11/24/2023 at 14:51 •
The Pascal family of languages don't bother with such details because operators use all-letters operators : sll, shl... But the C-like syntax is preferred today so I need to be creative.
Carry-related operations are traditionally absent, which is a shame. So let's skip directly to the rotations : there is no direct symbol for this, but I have long wanted to modify the shift symbols:
<<@ rotate left >>@ rotate right
Or maybe a shorter version:
<@ rotate left @> rotate right
which is less effort than having to analyse the syntax tree and look for a compound operation (OR of two SHIFTs with the same arguments and the shift amounts sum up to 32 or 64).
Now there is an even trickier symbol to choose : I need UMIN, UMAX, SMIN and SMAX (unsigned and signed minimum and maximum) The < and > symbols will be used but how to discern between signed and non signed operations ?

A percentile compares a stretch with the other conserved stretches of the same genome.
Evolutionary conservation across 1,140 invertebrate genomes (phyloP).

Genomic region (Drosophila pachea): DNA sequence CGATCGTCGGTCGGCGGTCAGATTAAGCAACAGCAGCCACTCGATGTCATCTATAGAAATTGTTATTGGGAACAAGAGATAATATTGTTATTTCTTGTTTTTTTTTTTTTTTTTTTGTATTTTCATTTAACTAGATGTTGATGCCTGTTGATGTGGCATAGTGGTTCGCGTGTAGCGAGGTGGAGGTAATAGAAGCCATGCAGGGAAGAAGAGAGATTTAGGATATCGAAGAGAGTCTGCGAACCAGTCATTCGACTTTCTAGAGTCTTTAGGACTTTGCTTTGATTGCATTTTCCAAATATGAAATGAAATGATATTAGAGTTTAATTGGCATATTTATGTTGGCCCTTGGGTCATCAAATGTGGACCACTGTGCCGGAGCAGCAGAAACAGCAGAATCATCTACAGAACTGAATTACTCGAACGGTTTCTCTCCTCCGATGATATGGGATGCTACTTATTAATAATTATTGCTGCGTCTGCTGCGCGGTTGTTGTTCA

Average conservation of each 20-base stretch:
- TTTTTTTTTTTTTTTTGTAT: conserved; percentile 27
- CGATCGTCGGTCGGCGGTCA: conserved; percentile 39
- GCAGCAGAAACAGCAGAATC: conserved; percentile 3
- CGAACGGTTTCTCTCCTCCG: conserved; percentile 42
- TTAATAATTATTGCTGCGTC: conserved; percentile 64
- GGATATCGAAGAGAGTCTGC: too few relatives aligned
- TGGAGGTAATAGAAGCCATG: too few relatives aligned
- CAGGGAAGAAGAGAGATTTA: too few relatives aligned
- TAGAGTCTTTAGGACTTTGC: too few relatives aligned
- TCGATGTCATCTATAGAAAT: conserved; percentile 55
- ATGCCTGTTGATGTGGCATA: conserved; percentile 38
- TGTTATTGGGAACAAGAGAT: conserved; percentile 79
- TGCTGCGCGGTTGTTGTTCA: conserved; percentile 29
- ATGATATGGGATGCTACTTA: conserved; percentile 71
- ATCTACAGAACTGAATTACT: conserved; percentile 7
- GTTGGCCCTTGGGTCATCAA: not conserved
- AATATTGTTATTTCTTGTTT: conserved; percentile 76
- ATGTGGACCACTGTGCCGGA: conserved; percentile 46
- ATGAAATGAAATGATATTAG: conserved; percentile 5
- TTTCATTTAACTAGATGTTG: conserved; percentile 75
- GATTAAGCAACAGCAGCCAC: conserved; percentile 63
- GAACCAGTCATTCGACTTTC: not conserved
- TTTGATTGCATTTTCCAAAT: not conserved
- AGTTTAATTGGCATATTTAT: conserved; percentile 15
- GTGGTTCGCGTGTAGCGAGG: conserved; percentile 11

<? MIN ?> MAX
The Dollar symbol looks like a S so
<$ SMIN $> SMAX
could do the trick.
Any advice or prior art is welcome !
09/26/2023 at 06:43 •
I have covered permutations of control signals in binary trees many years ago, I have even published 2 articles:
And I recently became aware that I am only a rediscoverer, as there are 2 patents:
https://patents.google.com/patent/US5243599A/en by IBM, expired in 2011
"Tree-type multiplexers and methods for configuring the same"
Figure 6 is clearly a balanced tree (32 leaves, 1,7,7,8,8 configuration)
https://patents.google.com/patent/US20120194250 AMD, seems identical but expires in 2031 ???
I have not been able to understand the difference between the two patents but this would explain why the technique has not appeared on my radar before : who wants to walk on IBM's toes ? However its validity is gone since a dozen years now so why restrain ourselves ?
05/06/2023 at 03:58 •
I'm 46 years old and only now do I realize that there is <strings.h> and <string.h>